Cat 6 Cable – Everything you need to know and more
Category 6 or Cat 6 is an Ethernet cable standard defined by the Telecommunications Industry Association (TIA). Used for Ethernet networks as their network cabling, it’s the sixth generation twisted pair cable. Cat 6 Cables are are backward compatible with Cat 5, Cat 5e, and Cat 3 cable standards.
This cabling has to meet stricter specifications than Cat 5 and Cat 5e for system noise and crosstalk. It specifies performance up to 250 MHz, which is higher than Cat 5 and Cat 5e (up to 100 MHz).
Quality of data transmission through Cat6 cables also depends on the performance of the channel’s parts. According to the specifications of Cat 6, all patch cables, jacks, cross-connects, patch panels, and cablings must meet these standards. The channel will performe to the lowest category component of any different categories used with Cat 6 cables.
CAT6 Cable Characteristics
- It provides 250 MHz of bandwidth with GBPS speed for a distance of up to 100 metres.
- CAT6 Cables provide enhanced protection against attenuation and crosstalk when compared to its predecessors.
- It consists of four copper wire pairs, and all four pairs are utilized for transferring data.
How CAT6 Cables Work
They support data transfer rates of up to 1 Gigabit per second and can work with a maximum of 10 Gigabit Ethernet connections over a restricted distance of up to 50 metres for a single Cat 6 cable. Cables are made up of four copper wire pairs and use all these four pairs for signaling to provide high-performance standards.
The cable’s longest allowed length for 10/100/1000 BASE-T is 100 metres when these cables are used. 100m length will include 90m of horizontal cabling linking wall jack and the patch panel. There will also be 5m of stranded patch cable linking jack and the device. However, for 10GBASE-T use, the cable should not go over 55 metres.
Other Factors of CAT6 Cables
· Both ends of this cabling standard use the RJ-45 standard connector, just like other Ethernet cables.
· To find a Cat 6 cable, one can read the printed text along its insulation sheath.
· Advanced version of Cat 6 cable is called Cat 6a, which supports up to 10 Gigabits per second speed.
Different Classifications of CAT6 Cables
Cat 6 Ethernet cables can be classified into different types based on their specifications. Thus, they are classified into stranded Cat 6 and solid Cat 6 Ethernet cables because of the copper conductor in pairs.
In terms of the type of shielding, the cables can be classified into shielded cable and unshielded Cat 6 Ethernet cables. Based on cable jackets’ rating, different types of Category 6 cables available are: CM, CMP, and CMR Cat 6 Ethernet cables. The choice of the cable differs from one scenario to the other.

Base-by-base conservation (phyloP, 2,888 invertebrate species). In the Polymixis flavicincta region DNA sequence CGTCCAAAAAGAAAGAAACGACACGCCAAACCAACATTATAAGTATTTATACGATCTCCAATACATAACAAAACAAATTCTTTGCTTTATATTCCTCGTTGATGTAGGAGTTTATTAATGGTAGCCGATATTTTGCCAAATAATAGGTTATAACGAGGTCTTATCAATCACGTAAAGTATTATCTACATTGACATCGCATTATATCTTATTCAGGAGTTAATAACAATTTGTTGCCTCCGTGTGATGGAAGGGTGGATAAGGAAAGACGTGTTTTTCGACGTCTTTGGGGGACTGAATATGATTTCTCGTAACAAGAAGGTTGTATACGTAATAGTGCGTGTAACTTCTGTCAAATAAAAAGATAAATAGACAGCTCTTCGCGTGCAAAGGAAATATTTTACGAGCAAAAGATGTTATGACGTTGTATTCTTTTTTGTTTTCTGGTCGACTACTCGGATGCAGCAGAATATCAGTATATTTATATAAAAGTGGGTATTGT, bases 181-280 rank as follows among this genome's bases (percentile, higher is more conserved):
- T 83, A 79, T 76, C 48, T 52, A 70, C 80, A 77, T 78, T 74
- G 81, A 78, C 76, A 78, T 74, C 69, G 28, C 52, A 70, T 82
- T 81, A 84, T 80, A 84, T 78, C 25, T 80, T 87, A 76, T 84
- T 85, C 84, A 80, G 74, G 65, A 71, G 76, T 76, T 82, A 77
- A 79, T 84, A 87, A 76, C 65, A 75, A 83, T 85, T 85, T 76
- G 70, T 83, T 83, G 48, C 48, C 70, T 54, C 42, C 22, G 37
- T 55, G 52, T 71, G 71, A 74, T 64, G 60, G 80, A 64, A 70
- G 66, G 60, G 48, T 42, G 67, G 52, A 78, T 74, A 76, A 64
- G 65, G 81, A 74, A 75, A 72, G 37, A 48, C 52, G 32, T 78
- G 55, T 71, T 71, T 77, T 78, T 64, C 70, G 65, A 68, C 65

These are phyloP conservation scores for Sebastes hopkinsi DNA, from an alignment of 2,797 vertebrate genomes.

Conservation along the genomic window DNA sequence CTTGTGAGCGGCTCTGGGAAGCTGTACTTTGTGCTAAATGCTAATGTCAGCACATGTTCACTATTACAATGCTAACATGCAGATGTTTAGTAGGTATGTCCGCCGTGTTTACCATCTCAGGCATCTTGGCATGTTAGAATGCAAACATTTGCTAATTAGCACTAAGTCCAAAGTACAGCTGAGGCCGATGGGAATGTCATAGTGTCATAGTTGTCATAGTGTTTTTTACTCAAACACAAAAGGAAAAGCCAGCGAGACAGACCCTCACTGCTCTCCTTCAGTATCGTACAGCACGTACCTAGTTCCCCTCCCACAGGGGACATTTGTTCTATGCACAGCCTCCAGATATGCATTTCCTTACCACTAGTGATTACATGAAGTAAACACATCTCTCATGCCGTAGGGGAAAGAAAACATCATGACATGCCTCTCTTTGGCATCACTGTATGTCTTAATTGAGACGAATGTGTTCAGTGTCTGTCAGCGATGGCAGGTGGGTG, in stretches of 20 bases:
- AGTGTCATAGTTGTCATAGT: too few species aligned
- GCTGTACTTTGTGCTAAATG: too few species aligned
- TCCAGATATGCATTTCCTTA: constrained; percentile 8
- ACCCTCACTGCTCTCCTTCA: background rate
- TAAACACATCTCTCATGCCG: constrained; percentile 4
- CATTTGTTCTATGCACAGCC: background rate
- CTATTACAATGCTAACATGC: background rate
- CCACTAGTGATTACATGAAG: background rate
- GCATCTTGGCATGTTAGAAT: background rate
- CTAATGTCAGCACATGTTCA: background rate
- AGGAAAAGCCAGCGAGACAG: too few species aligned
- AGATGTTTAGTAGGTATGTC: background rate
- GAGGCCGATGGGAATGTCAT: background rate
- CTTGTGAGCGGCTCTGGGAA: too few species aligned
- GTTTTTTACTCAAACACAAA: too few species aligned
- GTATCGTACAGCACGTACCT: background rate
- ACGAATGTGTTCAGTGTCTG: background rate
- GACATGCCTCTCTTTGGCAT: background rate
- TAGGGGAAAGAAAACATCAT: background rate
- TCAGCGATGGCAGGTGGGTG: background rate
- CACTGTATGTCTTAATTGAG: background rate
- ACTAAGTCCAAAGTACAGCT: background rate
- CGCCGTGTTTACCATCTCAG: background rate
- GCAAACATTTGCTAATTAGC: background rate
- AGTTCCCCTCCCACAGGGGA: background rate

Where to use Stranded and Solid CAT6 Cables
Stranded cables use lots of copper wires twisted together, whereas, solid cables use a single piece of copper for the electrical conductor. Stranded cables can be used anywhere due to their flexibility. Solid cables aren’t so flexible, but are durable and can be used for outdoor and permanent installations.
Where to use CM, CMP and CMR Cables
CM cables are used for installing indoors or in a single-story building. CMP cables are plenum-rated cables which, without creating toxic gases or smoke, reduce flame spread. CMR cables are riser rated cables used to stop the fire from spreading between floors through vertical shafts or risers.
CAT6 vs. CAT5E
The history of Cat 6 design for Ethernet led to two different efforts of improving on earlier generation Cat 5 cable standards. Later called Cat 6 and the other Cat 5 enhanced or Cat 5E.
Cat 6 cables support Gigabit Ethernet data rates at a lower cost whilst Cat 5E lacks some improvements. It also uses a four-wire pair scheme to get high data transfer rates. The old version, the Cat 5 cable, contains four wire pairs, but it only uses two pairs.
As the Cat 5E cables were available sooner in the market and offered good performance at a more affordable price, these cables became a popular wiring choice for wired Ethernet. Thus, the price point and the slow transition of the industry to higher Gigabit Ethernet slowed the adoption of Category 6 cables.
CAT6 vs. CAT6A
Cat 6A Cables provide 10 Gigabit Ethernet data rate up to a distance of 100 metres, whereas the category 6 cables can only support 10 Gigabit Ethernet data rate to a length of 50 metres. The cables are slightly thicker and cost more.
Cat 6A cables can support a data rate of 10 GBPS with a maximum bandwidth of 500MHz. These Ethernet cables have extra, tighter twists along with additional insulation for lowering crosstalk.
Limitations of CAT6 Cables
As with all types of twisted pair cables, Cat 6 cable gives limited access, up to a length of 100 metres at nominal speed. It supports up to 10 Gigabit Ethernet connections but to an even shorter distance.
To sum things up, Cat 6A Ethernet cables are backward compatible with Cat 6 and Cat 5E cables. However, It will only work at the lowest category connector rate. Available in a range of colors, this gives you the ability to differ devices, areas or even whole networks.